Abnormal Vaginal Bleeding
Abnormal unprovoked vaginal bleeding commonly occurs from the uterus. At the Gynae Centre we can perform an investigation by ultrasound to elucidate the cause and recommend an appropriate treatment.
The act of menstruation takes place as a result of a complex interaction between hormones called FSH and LH which are secreted by a small gland in the brain called the Pituitary Gland. At the start of the menstrual cycle, FSH stimulates one of the follicles in the ovaries to mature by day 14 of the cycle. The maturing follicle in turn produces another hormone called Oestrogen, which makes the lining of the womb thicker in preparation of receiving the fertilized egg. Following ovulation another hormone called Progesterone is secreted from the remainder of the follicle after ovulation, which is then known as the Corpus Luteum. The Corpus Luteum also acts on the lining of the womb and makes it full of nutritional value for when implantation occurs, until the embryo is able to support itself. Now the uterus is ready to receive the fertilized egg, on about day 23rd day of the cycle. If pregnancy occurs the lining will persist and become and integral part of the pregnancy until the birth. However, most of the time pregnancy does not occur and as a result the ovary stops producing Oestrogen and Progestrone. The reduction in the level of these hormones causes the lining of the uterus to be shed, which is what causes menstruation. The cycle then starts again.
There are many possible causes of abnormal vaginal bleeding:
This is the most common reason for abnormal bleeding and occurs commonly after puberty and before the menopause. As a result of non- ovulation, or improper function of the developing follicle or Corpus Luteum, one or both hormones which control the menstrual cycle i.e. Oestrogen and Progesterone, may not be secreted. This leads to a lack of support to the endometrium and irregular shedding and bleeding. It can also occur in reproductive years but is usually only temporary. Occasionally this occurs due to a functional ovarian cyst. Ultrasounds can help to identify which hormone is missing in order to rule out the possibility of a cyst and, so a course of treatment can be prescribed to correct the abnormality that cycle.
Polyps are benign growths which occur in any body cavity due to an overgrowth of the cells of the lining. When they occur in the endometrium, they can lead to irregular bleeding. They can usually be seen by vaginal ultrasound, but sometimes it is necessary to inject sterile saline into the uterus to identify them accurately. They rarely become malignant and are commonly seen in women over the age of 30. The only way to treat them is by surgery.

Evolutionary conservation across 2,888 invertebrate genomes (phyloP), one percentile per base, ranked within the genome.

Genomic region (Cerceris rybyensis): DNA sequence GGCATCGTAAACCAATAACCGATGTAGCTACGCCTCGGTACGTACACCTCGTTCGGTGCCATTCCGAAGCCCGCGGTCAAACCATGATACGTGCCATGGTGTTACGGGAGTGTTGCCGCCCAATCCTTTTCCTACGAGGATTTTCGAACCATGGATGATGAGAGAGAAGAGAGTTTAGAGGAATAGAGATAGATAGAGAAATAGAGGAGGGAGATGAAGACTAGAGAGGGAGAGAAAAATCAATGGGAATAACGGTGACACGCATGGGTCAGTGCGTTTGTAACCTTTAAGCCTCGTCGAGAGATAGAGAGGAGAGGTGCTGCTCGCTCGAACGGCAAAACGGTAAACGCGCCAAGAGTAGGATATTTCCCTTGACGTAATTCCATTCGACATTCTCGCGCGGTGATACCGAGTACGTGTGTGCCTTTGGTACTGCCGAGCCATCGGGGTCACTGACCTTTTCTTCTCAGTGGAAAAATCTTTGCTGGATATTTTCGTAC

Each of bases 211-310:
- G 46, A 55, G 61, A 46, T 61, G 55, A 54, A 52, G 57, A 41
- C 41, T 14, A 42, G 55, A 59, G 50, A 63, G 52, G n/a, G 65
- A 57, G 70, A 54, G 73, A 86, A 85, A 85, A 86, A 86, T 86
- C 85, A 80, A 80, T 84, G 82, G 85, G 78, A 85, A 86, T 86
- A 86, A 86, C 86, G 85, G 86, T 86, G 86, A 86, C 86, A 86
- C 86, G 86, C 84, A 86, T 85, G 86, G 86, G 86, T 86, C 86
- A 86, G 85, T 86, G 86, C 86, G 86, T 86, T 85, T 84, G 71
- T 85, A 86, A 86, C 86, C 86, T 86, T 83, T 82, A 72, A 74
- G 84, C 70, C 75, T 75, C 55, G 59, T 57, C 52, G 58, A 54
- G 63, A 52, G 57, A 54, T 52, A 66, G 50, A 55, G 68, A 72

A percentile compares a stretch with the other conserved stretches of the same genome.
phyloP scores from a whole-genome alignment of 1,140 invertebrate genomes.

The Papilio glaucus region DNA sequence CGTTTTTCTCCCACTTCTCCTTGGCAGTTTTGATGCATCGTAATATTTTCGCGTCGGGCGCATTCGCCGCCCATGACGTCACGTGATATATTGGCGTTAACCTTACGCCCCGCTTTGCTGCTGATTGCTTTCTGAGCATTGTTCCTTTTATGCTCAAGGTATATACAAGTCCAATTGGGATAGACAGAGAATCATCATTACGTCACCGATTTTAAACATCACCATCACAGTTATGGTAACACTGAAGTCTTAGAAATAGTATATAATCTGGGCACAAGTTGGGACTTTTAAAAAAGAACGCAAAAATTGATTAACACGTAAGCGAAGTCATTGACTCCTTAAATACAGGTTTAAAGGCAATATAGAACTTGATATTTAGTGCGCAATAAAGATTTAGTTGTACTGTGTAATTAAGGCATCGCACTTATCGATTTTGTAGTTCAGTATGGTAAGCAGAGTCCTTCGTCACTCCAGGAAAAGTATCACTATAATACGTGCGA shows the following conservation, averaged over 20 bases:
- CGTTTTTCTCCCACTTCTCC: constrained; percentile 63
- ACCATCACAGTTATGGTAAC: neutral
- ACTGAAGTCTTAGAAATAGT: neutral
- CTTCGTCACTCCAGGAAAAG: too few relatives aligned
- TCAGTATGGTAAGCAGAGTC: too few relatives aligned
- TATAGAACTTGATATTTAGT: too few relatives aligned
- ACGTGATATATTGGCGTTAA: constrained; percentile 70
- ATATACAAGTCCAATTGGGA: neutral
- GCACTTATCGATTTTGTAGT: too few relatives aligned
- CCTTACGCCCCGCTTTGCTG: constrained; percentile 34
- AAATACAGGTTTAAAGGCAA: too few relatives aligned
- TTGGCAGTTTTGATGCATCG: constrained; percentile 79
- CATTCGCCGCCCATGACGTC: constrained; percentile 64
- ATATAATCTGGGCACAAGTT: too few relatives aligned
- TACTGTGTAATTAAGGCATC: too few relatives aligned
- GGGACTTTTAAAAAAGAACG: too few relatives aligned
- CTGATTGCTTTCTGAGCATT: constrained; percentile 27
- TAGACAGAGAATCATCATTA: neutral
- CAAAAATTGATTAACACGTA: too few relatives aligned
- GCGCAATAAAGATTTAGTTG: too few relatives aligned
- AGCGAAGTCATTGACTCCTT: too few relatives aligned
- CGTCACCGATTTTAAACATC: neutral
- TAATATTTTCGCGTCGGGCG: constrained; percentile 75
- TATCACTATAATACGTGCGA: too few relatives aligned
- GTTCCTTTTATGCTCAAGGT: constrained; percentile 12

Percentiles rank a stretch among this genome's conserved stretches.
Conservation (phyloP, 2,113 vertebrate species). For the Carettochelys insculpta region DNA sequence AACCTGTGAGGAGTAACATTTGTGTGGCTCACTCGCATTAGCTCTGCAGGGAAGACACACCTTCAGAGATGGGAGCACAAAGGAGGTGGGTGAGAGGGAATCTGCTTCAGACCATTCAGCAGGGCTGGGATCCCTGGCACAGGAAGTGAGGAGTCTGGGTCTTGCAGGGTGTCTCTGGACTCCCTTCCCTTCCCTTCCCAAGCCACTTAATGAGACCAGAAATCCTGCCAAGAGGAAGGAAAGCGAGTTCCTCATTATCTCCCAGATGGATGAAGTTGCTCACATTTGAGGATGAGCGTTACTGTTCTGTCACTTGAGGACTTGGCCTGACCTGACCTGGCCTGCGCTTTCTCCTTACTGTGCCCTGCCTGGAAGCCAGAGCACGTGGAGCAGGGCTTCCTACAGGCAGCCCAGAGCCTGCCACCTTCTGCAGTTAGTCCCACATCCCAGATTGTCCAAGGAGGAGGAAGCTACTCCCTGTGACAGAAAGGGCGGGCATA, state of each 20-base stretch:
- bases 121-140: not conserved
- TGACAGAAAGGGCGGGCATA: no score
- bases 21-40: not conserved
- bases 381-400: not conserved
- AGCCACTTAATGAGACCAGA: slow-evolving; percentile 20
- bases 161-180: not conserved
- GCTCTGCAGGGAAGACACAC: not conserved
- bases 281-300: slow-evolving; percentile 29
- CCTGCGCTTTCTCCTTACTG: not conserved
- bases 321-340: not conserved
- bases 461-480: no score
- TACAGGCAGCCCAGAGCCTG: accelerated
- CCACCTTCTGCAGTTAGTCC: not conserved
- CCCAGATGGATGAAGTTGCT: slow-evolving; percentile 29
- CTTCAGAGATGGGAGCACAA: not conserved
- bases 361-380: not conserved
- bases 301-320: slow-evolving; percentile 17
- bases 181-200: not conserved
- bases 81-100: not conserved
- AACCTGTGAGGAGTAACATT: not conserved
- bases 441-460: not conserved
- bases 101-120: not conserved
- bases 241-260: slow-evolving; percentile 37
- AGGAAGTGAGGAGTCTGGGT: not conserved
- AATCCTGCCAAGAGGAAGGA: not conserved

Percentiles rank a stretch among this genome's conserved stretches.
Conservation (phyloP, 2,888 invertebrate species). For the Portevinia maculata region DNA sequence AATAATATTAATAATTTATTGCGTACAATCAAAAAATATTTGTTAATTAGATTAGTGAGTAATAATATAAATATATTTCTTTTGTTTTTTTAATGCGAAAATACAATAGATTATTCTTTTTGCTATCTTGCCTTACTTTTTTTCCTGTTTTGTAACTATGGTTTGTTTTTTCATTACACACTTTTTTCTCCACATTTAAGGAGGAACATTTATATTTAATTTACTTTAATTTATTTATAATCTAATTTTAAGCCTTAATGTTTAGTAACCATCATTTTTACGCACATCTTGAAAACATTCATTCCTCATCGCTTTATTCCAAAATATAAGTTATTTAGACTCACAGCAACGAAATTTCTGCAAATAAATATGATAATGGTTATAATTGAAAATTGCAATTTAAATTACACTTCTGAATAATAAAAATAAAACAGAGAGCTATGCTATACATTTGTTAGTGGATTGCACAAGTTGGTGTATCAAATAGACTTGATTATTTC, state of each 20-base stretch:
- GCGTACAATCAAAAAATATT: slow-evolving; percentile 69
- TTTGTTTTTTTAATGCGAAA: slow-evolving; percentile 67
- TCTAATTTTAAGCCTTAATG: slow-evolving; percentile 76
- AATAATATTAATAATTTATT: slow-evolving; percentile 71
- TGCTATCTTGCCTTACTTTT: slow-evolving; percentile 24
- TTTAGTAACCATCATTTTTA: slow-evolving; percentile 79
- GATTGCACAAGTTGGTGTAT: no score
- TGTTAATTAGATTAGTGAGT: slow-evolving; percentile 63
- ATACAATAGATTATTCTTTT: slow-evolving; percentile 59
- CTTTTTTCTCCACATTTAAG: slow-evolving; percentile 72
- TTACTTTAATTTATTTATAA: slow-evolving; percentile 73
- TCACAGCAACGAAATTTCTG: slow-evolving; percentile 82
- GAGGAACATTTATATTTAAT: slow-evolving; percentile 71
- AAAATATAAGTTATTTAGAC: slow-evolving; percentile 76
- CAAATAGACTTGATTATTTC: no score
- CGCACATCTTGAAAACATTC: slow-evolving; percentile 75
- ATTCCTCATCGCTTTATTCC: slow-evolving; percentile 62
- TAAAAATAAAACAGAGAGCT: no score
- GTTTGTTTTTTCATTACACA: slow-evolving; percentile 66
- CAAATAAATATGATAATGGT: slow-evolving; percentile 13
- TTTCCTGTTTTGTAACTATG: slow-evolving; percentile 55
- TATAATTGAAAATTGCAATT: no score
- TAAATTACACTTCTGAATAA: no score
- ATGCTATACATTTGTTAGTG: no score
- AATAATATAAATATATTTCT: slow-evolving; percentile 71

Fibroids or Myomas are benign lumps in the muscular walls of the uterus. They occur most commonly in women over the age of 30, and more notably in those without children. They can develop in the wall (intramural), project outside the uterus (subserous) or into the cavity (submucous). The subserous type rarely causes any symptoms unless it is more than 5 cm. The intramural type can cause heavy periods and the submucous may cause irregular bleeding, heavy periods and infertility. All three types are easily diagnosed by a vaginal ultrasound. Fibroids need not be treated unless they are causing symptoms and treatment is usually by surgery.
Adenomysis occurs as a result of some of the cells lining the inside of the uterus migrating into the wall of the uterus. Since these cells respond in the same way to the hormones secreted from the ovaries i.e. Oestrogen and Progestrone, it will grow, and bleed a small amount inside the muscles each month. This results in enlargement of the uterus and heavy periods. It may be diagnosed by ultrasound but MRI is more accurate. Medical treatment usually controls the bleeding.
Cancer of the lining of the uterus is an important cause of abnormal bleeding particularly after the age of 44 years and especially after the menopause. It can usually be diagnosed by vaginal ultrasound but sometimes an outpatient endometrial biopsy is necessary to confirm the diagnosis. Treatment is usually by surgery or irradiation.
Cancer of the cervix is more commonly seen in women over the age of 30 and rarely before. It can cause irregular bleeding but usually leads to Postcoital bleeding. It is normally diagnosed by a simple examination and sometimes by a smear test. Occasionally the use of an ultrasound is needed.
Ectopic pregnancy, threatened miscarriage and abnormal pregnancies
Pregnancy related bleeding can be a reason for abnormal bleeding, even if you have not missed a period. Many women believe that if they have not missed a period then it is not possible to be pregnant; this is not true. It is possible to have had bleeding as results of complications during the pregnancy. That is why it is important to have a pregnancy test whenever you have any abnormal bleeding. Sometimes it is necessary to measure the pregnancy hormone BHCG to exclude ectopic pregnancy or abnormal growth of the placenta e.g. Hydatidiform mole.
Post coital bleeding
Bleeding after an intimate relation is described as provoked bleeding and is due to contact with the cervix. This may be due a benign polyp on the cervix, a vascular and inflamed cervix and more importantly may be due to a pre-cancerous abnormality on the cervix. It is therefore imperative that you see a doctor to examine the cervix both by the naked eye and by colposcopy.